I have a good friend who is related to the 1980s teen pop icon, Tiffany. Tiffany is probably best known for her 1987 cover of the song, “I Think We’re Alone Now,” Some of her other chart hits include “Could’ve Been,” “I Saw Him Standing There,” and my personal favorite, “All This Time.”
Tiffany and her band are currently out on tour, and they recently performed in a town near to ours. Knowing my love of 1980s pop music and the fascination my teenage self held for the artist, my friend invited me to join her for the concert. Along with some of my friend’s extended family, we attended the show and visited with the star backstage both before and after the event.
As the family caught up and swapped stories, I watched and listened. They helped each other connect branches of the family tree. They updated each other on health concerns, births, deaths, and relationships that had ended. Someone had brought an old photo album of a family anniversary party, and they looked at themselves in younger years and reminisced.
Eventually, the conversation focused on Tiffany. They asked questions about her immediate family and her career. She shared about the music business and the trials of the path she had walked. She talked a bit about what it was like to be on the road, write, record, and perform at this time in her life. She spoke of the ups and downs, successes and failures, joys and sorrows.
What struck me the most as I listened to her was her confidence in where she is now. She’s not the 1980s teen pop star anymore. She is an overcomer. And while she still sings a few of the fan favorites from her earlier career, her show now is largely a rock concert that features songs she has written herself or collaborated with a team to write. The show is her. It is who she is now. It reflects both where she has been and where she is going. The work is hard. But Tiffany is making her way. And as an outsider looking in, I felt she was a person at peace with herself and her choices. And somehow I understood that her story was my story, too.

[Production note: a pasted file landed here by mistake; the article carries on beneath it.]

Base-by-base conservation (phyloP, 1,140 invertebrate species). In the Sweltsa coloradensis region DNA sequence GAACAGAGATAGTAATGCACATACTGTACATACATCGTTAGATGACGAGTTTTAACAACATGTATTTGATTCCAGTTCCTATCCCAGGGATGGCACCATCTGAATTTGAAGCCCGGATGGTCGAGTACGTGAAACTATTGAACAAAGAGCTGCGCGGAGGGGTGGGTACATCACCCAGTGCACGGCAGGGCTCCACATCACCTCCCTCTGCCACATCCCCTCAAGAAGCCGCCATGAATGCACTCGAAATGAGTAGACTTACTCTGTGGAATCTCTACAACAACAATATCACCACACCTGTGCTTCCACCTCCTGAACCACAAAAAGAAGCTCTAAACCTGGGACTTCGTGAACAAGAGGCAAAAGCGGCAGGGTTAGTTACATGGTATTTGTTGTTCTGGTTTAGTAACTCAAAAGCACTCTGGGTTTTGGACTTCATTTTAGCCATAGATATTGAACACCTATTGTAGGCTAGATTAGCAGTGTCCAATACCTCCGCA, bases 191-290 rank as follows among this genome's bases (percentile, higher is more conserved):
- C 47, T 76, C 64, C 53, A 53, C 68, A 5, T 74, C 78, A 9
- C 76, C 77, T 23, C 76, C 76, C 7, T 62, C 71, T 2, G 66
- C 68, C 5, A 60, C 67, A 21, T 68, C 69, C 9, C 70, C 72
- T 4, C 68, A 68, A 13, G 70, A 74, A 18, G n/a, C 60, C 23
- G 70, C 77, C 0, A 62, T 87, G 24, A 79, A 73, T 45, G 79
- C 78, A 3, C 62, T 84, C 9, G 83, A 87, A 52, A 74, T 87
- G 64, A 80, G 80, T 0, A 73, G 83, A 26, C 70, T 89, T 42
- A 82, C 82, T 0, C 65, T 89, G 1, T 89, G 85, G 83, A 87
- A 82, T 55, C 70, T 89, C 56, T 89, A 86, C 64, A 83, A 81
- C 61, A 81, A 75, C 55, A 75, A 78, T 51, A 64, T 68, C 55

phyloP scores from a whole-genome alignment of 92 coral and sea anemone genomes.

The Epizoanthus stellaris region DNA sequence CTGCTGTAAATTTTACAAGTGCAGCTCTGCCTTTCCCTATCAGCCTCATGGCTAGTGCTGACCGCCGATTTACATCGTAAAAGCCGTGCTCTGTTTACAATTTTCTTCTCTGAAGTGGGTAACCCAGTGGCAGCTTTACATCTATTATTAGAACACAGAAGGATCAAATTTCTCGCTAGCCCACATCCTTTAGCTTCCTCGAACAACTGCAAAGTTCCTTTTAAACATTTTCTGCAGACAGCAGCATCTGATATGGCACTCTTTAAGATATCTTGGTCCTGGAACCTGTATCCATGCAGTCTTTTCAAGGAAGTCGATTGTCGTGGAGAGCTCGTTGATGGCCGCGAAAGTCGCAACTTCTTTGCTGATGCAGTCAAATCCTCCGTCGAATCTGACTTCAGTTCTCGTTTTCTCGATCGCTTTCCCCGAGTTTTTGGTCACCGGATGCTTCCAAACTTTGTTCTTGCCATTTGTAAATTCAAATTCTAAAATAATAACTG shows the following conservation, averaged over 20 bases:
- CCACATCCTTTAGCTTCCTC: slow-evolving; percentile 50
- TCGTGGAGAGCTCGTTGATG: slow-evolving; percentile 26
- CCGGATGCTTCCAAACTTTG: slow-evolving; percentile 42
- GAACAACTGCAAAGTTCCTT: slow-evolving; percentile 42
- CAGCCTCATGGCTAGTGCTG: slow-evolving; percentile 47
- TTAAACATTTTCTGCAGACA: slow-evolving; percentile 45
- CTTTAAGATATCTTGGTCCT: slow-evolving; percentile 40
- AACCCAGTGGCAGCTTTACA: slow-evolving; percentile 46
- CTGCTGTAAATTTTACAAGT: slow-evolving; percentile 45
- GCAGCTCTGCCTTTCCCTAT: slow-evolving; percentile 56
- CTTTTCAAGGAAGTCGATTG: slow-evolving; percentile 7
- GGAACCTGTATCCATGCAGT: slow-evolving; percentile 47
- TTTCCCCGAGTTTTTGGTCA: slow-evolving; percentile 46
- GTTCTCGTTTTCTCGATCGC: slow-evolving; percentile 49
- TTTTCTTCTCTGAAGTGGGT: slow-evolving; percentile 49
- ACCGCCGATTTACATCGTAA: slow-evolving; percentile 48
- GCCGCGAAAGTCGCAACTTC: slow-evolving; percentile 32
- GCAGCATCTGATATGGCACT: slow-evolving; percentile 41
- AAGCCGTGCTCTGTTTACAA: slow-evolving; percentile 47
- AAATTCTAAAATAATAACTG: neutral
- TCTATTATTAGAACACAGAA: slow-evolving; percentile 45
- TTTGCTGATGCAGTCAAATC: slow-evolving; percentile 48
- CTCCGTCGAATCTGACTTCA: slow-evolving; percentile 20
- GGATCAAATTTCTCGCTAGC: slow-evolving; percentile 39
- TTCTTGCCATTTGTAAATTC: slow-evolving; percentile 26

The Spiritual fruit of peace is about being unafraid because we are assured of our salvation through Jesus. We know salvation is ours; therefore, everything else dims in the light of that truth. Trouble may come, yes. Conflict may arise, yes. But we stand firm on the unshakeable foundation that is beneath us – the knowing of who we are and Whose we are. We are immovable because of His love poured into our lives, and therefore we are at peace.
In John 14, Jesus tells us He leaves us His peace. But He doesn’t force it on us. He invites us to receive it. His peace is ours for the taking — mine and yours. When we are frantically trying to calm our emotions through worldly avenues or resources, we will be left wanting because we will not find peace there. We will find it from within when we remember what we know. His grace has saved us, and nothing can change that. Nothing.
Like Tiffany, my road to peace has been full of twists and turns. If I knew her better and could have asked her, I would bet she would tell me she hasn’t arrived yet. I know I haven’t. But as I connected with this woman who had walked through hills and valleys and was finally standing on a more solid foundation, I was reminded of the stability under my own feet. It is on Him I will stand, and in Him I will trust. On Him I will call, and by Him I will walk. Wherever I journey and whatever I encounter, nothing can shake what I have found in Him. He is my end of the road. He is all I need.